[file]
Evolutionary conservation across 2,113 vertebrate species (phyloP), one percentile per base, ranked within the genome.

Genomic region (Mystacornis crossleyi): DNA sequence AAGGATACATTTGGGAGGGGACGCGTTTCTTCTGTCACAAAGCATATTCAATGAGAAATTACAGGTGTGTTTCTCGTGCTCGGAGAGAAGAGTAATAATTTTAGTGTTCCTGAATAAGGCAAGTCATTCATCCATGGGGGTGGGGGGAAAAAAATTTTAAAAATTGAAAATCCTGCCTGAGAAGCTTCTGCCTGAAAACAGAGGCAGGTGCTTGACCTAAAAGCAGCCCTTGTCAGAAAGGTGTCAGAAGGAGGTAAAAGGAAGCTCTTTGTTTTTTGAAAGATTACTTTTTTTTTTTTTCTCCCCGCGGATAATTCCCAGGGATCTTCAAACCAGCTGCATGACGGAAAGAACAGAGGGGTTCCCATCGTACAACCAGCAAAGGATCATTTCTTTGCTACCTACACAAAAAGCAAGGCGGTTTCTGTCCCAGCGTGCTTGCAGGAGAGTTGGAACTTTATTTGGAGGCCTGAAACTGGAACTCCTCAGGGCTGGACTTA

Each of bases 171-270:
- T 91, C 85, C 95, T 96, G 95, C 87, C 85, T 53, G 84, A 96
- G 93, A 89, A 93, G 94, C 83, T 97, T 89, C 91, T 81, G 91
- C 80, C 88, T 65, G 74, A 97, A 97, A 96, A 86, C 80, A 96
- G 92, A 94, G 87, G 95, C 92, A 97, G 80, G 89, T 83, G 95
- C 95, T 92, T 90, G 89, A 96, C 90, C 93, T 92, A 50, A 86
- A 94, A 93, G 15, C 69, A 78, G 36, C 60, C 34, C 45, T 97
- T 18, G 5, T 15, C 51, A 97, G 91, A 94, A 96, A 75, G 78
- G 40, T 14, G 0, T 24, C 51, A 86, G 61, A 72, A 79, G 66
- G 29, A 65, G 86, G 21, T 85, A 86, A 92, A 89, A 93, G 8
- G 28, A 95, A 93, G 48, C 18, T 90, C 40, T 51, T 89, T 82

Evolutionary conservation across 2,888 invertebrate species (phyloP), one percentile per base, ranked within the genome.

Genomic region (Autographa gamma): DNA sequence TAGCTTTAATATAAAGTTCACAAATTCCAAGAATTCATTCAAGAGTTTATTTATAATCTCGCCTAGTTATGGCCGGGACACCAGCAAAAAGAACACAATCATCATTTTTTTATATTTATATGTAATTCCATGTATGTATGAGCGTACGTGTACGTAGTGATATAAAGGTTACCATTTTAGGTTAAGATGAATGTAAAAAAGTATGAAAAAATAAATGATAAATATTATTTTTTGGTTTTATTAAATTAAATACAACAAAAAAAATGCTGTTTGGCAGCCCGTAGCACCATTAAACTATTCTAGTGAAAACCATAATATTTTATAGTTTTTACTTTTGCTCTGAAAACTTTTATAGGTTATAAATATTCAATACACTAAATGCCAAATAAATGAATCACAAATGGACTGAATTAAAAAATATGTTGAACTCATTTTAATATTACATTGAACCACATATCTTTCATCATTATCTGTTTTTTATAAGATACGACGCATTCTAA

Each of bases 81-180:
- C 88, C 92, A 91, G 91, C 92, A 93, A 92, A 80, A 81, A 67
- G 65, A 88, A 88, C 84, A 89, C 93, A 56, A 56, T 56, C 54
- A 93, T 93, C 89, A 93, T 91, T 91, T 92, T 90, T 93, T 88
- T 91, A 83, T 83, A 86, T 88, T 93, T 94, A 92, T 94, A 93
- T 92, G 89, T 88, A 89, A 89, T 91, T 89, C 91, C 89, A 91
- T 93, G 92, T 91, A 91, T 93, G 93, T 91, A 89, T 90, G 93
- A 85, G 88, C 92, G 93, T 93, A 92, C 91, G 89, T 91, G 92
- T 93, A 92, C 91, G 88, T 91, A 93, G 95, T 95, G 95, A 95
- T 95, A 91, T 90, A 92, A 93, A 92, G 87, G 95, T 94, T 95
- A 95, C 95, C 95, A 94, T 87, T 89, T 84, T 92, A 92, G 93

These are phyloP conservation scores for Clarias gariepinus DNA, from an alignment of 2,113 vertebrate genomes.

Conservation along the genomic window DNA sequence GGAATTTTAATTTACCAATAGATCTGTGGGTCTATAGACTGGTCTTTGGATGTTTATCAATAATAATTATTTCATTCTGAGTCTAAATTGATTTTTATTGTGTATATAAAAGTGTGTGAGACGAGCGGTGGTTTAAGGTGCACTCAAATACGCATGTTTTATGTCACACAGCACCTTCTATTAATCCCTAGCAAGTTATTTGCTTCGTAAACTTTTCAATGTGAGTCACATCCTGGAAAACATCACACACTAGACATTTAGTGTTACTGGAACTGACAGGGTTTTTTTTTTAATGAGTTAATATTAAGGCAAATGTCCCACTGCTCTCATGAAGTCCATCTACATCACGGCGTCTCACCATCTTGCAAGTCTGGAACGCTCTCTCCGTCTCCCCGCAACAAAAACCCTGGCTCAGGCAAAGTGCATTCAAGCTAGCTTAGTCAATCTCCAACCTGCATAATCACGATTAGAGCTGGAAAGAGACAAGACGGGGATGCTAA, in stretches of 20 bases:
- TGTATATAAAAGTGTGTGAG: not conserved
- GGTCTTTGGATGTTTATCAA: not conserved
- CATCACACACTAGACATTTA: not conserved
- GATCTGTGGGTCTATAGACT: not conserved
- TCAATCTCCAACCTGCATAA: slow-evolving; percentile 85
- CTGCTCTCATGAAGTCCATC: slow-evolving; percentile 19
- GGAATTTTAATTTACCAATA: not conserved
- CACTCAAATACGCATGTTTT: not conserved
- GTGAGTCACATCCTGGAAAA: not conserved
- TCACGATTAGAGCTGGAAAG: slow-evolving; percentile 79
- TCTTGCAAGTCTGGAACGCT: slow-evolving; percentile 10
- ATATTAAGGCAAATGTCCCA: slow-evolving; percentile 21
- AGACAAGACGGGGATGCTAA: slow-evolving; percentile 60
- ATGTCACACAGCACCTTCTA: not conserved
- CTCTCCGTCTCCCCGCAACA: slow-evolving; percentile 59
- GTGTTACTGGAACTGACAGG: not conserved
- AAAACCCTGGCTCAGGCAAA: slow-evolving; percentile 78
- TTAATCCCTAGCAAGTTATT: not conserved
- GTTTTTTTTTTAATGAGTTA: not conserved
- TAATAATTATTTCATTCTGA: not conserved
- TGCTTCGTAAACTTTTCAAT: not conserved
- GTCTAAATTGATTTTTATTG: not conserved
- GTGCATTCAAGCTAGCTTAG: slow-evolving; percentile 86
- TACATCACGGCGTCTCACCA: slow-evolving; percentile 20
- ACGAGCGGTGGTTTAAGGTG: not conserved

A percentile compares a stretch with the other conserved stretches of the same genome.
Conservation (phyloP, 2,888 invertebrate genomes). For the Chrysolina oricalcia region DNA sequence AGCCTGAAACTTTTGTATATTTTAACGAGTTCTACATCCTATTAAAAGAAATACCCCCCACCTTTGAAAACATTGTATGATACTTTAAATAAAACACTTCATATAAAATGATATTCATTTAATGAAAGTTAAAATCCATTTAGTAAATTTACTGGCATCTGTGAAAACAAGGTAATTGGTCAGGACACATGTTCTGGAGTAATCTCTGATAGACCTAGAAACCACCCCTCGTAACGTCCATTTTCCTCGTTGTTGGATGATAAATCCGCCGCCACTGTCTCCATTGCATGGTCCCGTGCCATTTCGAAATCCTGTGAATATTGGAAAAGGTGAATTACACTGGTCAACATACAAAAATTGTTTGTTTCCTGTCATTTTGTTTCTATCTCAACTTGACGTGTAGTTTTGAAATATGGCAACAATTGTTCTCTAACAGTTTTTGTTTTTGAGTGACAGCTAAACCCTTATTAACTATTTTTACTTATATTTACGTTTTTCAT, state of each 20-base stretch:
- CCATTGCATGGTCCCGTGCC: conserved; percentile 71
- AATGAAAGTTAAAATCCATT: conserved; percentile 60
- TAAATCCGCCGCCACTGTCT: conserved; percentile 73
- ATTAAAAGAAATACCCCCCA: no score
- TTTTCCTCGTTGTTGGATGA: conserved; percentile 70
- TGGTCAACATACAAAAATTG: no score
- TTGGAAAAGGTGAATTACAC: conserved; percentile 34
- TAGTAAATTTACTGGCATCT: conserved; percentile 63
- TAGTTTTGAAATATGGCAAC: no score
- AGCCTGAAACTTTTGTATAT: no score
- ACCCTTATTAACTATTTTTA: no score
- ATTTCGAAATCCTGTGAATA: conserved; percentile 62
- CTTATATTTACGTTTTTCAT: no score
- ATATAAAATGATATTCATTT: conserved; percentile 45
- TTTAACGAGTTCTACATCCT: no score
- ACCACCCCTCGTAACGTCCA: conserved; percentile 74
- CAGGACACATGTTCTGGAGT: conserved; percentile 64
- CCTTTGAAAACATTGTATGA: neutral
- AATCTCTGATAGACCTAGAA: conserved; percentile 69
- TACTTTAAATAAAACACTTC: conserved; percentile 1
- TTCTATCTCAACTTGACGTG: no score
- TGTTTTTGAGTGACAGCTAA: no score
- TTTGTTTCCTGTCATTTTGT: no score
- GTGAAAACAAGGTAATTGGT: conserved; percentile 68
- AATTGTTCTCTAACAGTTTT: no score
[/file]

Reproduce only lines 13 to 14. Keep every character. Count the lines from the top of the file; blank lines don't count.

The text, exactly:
- G 28, A 95, A 93, G 48, C 18, T 90, C 40, T 51, T 89, T 82

Evolutionary conservation across 2,888 invertebrate species (phyloP), one percentile per base, ranked within the genome.